Ballmer sees a customer demand for privacy

July 28th, 2008 by Alex Selkirk

I have meant to comment on this Ballmer clip from the Washington Post (embedded below) for a few weeks, so this is hardly news, but I can’t pass it up.

There is some undeniably good news for those concerned about privacy. After years of laying low under the glare of Google’s “Don’t be Evil” mantra, Steve Ballmer has said “I actually think we [Microsoft] are going to have to compete on Privacy Policy.”

Watch the clip:

Ballmer is suggesting that the market might make “privacy” a competitive differentiator between services. For example, as a user you might compare two personal financial services with similar functionality, and choose the one that offers “better” privacy guarantees.

To date I think it is fair to say that privacy has not been a mainstream concern for people choosing what software or service to use.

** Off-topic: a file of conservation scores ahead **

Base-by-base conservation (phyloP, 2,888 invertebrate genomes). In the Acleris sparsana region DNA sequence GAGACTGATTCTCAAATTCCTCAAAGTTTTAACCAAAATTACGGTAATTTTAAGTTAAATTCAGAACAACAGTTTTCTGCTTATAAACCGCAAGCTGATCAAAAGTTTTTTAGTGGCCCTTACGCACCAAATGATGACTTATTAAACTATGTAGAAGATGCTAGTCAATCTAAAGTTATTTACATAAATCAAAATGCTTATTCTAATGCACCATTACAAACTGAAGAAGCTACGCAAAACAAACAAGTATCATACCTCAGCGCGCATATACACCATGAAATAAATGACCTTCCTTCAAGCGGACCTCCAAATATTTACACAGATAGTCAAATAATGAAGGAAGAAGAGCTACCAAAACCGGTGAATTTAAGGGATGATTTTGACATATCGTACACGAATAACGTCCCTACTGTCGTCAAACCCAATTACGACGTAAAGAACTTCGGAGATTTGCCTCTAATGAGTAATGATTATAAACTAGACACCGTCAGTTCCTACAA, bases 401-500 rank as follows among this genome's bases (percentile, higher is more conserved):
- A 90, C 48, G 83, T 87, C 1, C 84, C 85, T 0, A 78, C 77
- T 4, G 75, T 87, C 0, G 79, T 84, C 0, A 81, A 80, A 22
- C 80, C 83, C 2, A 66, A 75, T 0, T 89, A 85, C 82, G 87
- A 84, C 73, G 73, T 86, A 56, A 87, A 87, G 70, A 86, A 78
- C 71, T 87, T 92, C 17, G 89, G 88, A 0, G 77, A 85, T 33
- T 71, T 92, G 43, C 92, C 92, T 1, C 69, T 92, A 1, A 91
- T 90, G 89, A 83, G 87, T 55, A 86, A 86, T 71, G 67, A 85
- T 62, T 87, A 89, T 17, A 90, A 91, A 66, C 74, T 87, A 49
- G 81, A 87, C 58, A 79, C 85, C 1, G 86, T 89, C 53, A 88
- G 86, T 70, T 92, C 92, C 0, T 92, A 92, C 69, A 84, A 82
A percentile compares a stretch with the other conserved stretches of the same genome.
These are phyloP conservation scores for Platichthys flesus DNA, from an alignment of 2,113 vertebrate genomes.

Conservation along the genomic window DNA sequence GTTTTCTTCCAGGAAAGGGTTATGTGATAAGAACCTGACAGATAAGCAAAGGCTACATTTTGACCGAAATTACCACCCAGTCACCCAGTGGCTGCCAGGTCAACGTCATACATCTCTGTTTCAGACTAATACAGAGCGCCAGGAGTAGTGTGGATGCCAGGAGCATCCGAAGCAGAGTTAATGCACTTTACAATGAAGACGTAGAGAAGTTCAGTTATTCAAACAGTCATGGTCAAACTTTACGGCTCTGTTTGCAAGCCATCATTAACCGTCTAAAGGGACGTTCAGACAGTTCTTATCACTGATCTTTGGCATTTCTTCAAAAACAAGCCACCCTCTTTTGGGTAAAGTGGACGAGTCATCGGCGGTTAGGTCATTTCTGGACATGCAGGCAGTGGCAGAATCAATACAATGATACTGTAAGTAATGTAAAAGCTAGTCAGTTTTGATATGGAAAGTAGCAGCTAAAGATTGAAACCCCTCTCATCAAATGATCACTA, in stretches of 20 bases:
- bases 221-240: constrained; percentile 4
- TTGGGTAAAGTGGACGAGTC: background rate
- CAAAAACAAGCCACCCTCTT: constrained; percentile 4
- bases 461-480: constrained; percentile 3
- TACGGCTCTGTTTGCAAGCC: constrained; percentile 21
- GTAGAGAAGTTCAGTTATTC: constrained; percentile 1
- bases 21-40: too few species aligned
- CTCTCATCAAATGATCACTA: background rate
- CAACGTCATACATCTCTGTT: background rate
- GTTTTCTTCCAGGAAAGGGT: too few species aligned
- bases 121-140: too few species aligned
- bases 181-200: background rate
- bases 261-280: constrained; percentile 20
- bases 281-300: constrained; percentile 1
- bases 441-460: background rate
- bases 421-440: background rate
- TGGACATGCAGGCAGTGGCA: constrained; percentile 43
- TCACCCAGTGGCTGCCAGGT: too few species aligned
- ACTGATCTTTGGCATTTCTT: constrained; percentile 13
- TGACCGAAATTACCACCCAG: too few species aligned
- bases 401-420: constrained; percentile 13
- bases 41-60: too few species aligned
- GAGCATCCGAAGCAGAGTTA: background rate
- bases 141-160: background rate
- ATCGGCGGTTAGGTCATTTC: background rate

How Microsoft chooses to execute on this lofty goal remains to be seen. At CDTF, our hope is that Microsoft won’t frame privacy in the usual fear-mongering terms of protecting individuals from being “spied on” or “exposed” but will instead address privacy head-on by finally providing individuals with the control and access they need to become active partners in safeguarding their own privacy(…without losing the opportunity to take advantage of the data available to us all: as individuals, businesses, society and yes, even marketers.)

[Full disclosure: Microsoft is currently a client of my consulting business. I also worked at Microsoft from 2003-2006.]

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